Private businesses won't install charging facilities unless there's some incentive, whether that's from the government or for their business plan. Right now, at least in the US, there's little government incentive to install one. California is providing lots of incentives, and some other places are as well, but there's little coming from the top, and that hurts the cause. The judgement on VW provides a bunch of money to do this, and some of this is rolling out. But, there is no national guidance or direction, as they'd rather you use fossil fuels - they fuel campaigns with more money.

As more and more EVs show up, there is likely going to be a change in thought, at least at the commercial front. some of this is related to car manufacturers offering free programs for a period with new car purchases. In that, people get used to not having to pay to charge away from home.

FWIW, with my local electrical rates, it's still about 1/4 of the cost per mile for fuel of my ICE. Paying for it commercially, the savings goes way down, but it's still there. I also factor in that the EV doens't require mufflers, oil changes, etc., all things related to a combustion engine (but somewhat diluted if you choose the REx).

Here's hoping that charging becomes easy, fast, and fairly priced everywhere. It's going to take awhile.
Jim DeBruycker
2014 i3 BEV, 2021 X5 45e
(The i3 will be sold soon, <17K-miles, interested?)

TheMK
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Re: Next model after 120ah i3

Sun Dec 02, 2018 10:35 pm

The CCS chargers in my area with the exception of one all have some sort of business implication tied to them. We have plenty of Nissan dealers that have CHAdeMO/CCS units to help them sell new LEAFs. There's are free, though I've noticed they don't care about the condition of the equipment. We also have the EVGo stations (which gouge you on price!). The government has a couple of miscellaneous charging programs, but all of them are more focused on workplace charging. One of the programs did create a chain of Chargepoint DC chargers up and down a major freeway, but the gas chain that operates them gets to take home a profit, assuming the repair costs aren't too high. The exception was a city government that used an excess in the budget to install a DC unit, this is also the same city that also has electric buses, so my guess is they eventually hope to use it to charge up the cities EVs. This one is free, unless you happen to pay taxes in that city.

Electrify America promises to make it possible for me to do a battery only drive to a destination I go about 2-3 times a year, but for now REx worked great! We drove by the sites listed in PlugShare and the Electrify America website, and didn't find any hint of construction yet, so we'll see how it pans out. I also hope the rates are reasonable, It would be a shame if buying gasoline for my REx was cheaper than charging!


Now, to get back to the original topic. The i3 is an aging vehicle, but it has been refreshed now. You can get an i3S with a battery that's twice the capacity of the original i3. I think it's reasonable to see it last until 2020/2021, especially since we're already in the 2019 MY. i3 sales are still fairly strong in Europe, and since it's already USA DOT/NHTSA certified, unless import duties get super crazy high, I don't see any reason why they would phase it out here. Using the empty REx space for more batteries seems like a little bit of a stretch, but BMW could very well put something there. I like the fact that BMW has been committed to increasing the battery capacity of the years. Hopefully somewhere along the line I will be able to buy a refurb (or even new) battery cell pack for my i3, giving it longer range. Much of the i3s technology has been slowly integrated into other BMW models. I think part of the i3's interesting design and shape has something to do with the high cost of CFRP. It's likely that a next gen BMW EV will not have a pure CFRP passenger compartment, probably something more akin to the new 7-series' "Carbon core". I'd like to be proven wrong on that, and that BMW is cooking up a worthy successor to the i3 (on a dedicated all electric platform), but it seems like their current direction ATM is to have more G-series chassis, and using the CLAR architecture to electrify existing ICE cars. It seems like a lot of automakers have gone in to "wait and see" mode, especially with the low gas prices here in the USA, and consumer demand for SUVs and other large-ish vehicles. 2020 will be here before we know it, and we will just have to see what happens then.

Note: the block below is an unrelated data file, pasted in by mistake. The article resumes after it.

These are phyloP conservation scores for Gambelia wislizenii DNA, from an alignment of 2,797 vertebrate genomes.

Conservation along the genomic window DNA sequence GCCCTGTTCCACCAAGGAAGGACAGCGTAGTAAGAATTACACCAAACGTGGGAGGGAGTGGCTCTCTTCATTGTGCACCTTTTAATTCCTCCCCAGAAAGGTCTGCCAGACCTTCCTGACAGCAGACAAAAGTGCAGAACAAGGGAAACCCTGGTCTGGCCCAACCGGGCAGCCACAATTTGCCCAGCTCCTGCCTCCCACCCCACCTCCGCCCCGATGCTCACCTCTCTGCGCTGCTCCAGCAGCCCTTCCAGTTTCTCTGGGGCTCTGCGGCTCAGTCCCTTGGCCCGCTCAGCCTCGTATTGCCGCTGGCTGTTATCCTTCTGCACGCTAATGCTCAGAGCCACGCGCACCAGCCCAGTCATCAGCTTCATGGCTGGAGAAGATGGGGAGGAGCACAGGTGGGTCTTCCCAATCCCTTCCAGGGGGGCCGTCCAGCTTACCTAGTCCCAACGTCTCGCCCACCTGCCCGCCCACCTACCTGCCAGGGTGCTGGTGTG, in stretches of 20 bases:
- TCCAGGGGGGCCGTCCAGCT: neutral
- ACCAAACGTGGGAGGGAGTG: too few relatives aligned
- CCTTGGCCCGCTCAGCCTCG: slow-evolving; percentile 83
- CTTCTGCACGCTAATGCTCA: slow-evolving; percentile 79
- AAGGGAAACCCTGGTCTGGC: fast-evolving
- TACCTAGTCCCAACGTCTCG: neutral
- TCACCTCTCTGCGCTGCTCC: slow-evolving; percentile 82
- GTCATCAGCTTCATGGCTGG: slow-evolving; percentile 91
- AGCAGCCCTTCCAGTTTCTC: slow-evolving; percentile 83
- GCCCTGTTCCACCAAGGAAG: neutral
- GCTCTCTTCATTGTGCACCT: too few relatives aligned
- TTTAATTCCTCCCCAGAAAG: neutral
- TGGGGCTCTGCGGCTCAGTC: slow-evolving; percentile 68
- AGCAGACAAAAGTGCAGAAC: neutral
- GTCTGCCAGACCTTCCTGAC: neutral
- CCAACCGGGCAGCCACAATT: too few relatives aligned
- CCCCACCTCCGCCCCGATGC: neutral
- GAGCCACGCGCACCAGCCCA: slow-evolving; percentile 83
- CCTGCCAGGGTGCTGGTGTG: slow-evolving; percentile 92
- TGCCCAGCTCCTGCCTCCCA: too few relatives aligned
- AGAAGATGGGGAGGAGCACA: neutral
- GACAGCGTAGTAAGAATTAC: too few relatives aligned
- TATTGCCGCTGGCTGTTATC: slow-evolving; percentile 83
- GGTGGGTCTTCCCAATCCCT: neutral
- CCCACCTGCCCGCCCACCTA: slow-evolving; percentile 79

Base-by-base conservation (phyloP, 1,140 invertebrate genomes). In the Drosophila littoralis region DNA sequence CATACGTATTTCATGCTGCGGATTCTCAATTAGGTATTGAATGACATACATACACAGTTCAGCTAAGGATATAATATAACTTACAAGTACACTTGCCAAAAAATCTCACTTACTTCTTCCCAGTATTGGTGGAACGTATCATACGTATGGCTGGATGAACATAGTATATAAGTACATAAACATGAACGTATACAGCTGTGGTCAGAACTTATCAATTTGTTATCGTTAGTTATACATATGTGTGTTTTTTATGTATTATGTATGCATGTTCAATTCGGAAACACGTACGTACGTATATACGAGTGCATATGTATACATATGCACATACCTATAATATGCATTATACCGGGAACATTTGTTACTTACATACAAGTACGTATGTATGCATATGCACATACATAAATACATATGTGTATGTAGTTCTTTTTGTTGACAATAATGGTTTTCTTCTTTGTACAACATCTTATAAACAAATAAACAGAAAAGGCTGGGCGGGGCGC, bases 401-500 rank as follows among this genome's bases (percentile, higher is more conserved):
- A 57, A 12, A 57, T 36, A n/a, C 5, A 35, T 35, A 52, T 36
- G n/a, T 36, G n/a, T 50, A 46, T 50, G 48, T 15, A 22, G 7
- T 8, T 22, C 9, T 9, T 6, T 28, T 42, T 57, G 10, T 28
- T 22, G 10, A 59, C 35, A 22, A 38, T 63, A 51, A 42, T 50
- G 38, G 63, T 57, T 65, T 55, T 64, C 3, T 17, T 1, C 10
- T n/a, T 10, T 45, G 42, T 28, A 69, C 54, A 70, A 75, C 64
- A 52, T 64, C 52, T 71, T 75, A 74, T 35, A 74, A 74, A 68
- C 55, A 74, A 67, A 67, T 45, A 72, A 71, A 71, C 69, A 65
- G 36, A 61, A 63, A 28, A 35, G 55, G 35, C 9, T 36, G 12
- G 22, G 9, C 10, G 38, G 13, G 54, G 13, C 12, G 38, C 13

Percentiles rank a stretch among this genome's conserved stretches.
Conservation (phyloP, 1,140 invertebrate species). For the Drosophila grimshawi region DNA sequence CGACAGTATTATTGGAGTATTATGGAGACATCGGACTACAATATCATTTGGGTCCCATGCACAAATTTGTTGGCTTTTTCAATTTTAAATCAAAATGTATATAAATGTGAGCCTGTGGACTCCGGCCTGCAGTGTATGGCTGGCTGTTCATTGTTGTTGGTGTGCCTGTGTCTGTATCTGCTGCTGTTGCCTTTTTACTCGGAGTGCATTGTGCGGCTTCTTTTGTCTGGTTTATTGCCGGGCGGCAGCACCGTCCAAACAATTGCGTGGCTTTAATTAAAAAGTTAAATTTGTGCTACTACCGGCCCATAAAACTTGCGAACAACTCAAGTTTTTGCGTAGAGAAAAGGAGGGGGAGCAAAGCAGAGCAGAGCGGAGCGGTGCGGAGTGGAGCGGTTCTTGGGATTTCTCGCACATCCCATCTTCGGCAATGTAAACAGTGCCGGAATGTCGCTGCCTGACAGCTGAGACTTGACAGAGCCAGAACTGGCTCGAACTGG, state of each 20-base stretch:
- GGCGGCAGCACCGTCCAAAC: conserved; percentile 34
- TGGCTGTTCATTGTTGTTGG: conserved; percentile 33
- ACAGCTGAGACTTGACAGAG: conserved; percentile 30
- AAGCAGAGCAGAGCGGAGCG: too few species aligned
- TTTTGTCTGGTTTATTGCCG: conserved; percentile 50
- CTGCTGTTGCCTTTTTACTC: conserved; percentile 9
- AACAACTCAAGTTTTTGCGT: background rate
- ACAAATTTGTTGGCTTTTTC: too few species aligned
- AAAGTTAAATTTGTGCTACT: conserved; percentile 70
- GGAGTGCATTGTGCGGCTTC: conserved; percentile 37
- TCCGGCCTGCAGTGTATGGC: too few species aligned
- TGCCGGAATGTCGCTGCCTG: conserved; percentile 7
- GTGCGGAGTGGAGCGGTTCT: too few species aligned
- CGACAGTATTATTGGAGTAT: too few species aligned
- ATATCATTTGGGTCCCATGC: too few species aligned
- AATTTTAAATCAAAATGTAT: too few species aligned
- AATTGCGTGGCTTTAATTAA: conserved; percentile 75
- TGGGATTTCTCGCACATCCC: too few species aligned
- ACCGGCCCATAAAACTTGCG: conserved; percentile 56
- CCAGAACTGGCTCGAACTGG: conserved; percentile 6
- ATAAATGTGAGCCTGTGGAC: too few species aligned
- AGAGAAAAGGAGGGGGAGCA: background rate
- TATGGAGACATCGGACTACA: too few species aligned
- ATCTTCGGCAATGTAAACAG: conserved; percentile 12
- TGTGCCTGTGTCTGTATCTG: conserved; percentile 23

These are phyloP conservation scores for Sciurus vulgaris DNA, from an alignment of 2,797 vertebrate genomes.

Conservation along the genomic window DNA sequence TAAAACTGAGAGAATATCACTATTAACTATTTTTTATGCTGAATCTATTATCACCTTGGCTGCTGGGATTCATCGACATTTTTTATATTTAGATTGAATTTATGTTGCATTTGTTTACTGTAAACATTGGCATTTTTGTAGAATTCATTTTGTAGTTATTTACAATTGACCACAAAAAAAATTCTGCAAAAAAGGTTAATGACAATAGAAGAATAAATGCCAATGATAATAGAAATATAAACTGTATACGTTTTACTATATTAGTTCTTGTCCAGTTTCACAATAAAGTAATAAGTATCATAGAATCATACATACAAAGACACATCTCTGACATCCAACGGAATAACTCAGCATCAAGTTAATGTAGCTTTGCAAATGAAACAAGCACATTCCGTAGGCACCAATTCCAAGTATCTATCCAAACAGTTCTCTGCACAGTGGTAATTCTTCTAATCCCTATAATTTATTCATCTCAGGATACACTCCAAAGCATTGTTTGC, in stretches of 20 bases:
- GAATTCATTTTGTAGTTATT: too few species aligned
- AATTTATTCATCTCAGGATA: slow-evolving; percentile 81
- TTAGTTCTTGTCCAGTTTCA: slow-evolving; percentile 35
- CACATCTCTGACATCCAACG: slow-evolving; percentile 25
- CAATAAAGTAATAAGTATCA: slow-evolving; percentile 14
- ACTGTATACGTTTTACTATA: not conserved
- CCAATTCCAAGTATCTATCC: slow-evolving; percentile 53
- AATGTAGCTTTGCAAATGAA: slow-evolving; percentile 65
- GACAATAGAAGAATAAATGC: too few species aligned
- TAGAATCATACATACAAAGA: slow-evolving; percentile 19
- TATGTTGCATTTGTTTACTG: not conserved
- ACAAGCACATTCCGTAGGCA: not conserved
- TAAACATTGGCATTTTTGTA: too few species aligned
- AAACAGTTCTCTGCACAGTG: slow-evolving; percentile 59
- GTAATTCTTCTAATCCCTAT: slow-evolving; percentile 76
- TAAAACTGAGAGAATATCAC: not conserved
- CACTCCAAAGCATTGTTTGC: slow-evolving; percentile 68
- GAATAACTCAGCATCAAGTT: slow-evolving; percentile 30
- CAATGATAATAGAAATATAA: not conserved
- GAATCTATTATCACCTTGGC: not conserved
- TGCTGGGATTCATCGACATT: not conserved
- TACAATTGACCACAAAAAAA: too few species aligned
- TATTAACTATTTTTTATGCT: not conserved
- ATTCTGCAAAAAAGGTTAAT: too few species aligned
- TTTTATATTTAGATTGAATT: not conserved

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MKH
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Re: Next model after 120ah i3

Mon Dec 03, 2018 7:11 am

Here's hoping that charging becomes easy, fast, and fairly priced everywhere. It's going to take awhile.
Hear, Hear! :D

And I think it will come. We are still "early adopters". In the next 5 years several major car manufacturers will be approaching 50% of their line-up being BEV's or PEVs (including a raft of SUVs). All closing in on that magic 200 mile per charge range, Then the "average" buyer will start looking at an electric as a main-stream choice, and the number of electric cars on the road will push the spread of CCS's.
Mark H.
2015 i3 Rex, Capparis White, Tera World, Technology & Driving Assistant, Parking Assistant, Harman Kardon Audio System, 19 inch Rial X10-i wheels, EVoInnovate EVSE